It’s no secret that explainer videos are often characterised by a particular look and feel. In this piece for Exciton Science, we took a slightly different approach to the format by slowing the pace to help explain the brand’s challenges and aspirations in detail.
Our brief was to help Exciton Science communicate its mission to create materials and devices that harness all wavelengths of light.
Such a technical objective required an equally esoteric explanation through the medium of animation and motion graphics.
“The objective of the brief was to create an engaging piece that explained what the research centre did and what it was hoping to achieve,” Jumbla Producer Danielle Carter said.
Striking the right balance between ‘informative’ and ‘entertaining’ can be difficult to achieve.
On the one hand, we needed to convey the technical aspects of Exciton Science. On the other, it was vital to maintain the viewers’ attention in order to get that message across.
Jumbla Executive Creative Director Callan Woolcock opted for a tried and tested technique.
“Cal proposed a concept that emphasised the impact of powerful storytelling and the positive effect it can have on brands or organisations,” Danielle said. “We also wanted to stay away from the typical explainer video animation format.”
“The content for this animation was quite technical, so it required us to research the subject so we could ensure the visual elements were being represented accurately,” Danielle said. “This research actually helped us develop the overall style.”
From microscopes and microchips to cars and cash, the video manages to combine advanced science with everyday items, explaining how even the most complex technology can have practical, real-world applications.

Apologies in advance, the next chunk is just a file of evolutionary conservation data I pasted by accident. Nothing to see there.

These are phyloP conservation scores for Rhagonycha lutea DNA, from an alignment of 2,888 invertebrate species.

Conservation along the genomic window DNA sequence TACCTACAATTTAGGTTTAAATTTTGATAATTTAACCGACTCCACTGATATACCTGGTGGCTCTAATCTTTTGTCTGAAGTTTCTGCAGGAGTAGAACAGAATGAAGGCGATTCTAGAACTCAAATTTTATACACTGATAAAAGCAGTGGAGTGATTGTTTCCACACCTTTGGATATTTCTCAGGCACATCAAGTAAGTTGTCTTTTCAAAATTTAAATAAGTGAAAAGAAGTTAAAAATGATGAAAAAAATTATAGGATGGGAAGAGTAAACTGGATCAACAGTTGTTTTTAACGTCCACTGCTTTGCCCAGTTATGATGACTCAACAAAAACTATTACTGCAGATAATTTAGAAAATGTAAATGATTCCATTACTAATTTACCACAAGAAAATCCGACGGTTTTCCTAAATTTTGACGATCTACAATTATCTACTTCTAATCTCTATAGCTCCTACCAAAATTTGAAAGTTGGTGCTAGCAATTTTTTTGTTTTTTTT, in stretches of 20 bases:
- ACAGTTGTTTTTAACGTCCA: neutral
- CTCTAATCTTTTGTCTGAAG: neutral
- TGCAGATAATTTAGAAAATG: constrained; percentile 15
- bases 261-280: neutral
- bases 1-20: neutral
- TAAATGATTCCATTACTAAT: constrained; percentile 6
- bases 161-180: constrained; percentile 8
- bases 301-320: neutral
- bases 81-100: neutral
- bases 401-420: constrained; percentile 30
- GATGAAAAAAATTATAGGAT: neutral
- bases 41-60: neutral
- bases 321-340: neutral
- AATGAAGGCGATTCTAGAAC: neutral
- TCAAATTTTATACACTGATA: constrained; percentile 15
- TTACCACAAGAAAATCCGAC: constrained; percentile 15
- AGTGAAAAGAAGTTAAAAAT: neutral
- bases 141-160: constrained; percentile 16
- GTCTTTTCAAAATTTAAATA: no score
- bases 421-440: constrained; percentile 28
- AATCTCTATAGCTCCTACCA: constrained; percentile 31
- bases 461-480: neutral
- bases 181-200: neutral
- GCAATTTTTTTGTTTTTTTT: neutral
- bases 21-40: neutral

Every creative choice - from the colour pallete, to illustrative style and transitions - was carefully considered.
“When thinking of the concept and visuals, we drew inspiration from words such as ‘clean’, ‘bold’, ‘informative’, ‘fluid’, ‘smooth’, ‘organic’, and ‘sophisticated’,” Danielle said. “We also took more of an illustrative approach to help tell the story.
“The creative team used a mixture of environmental and character-style illustrations as well as abstract iconography and typography. We wanted the edit to be smooth and fluid, with thoughtful transitions from scene to scene.”
The newly-formed ARC Centre of Excellence in Exciton Science was keen to make an impression with its first foray into the world of animation and motion graphics.
Thanks to our collaborative approach, we were able to support and advise them every step of the way.
“Receiving feedback was really important because of the project’s technical nature,” Danielle said. “For example, one material we referenced is extremely sensitive to excitonic material and will immediately change colour when exposed to certain chemicals.
“At first, this wasn’t obvious enough. So our creative team made the ‘contaminating’ particles bigger and more obvious. This is something we wouldn’t have known without the client’s expert input.”
Once these technical boxes were ticked, we could deliver a powerful, positive, and thought-provoking piece.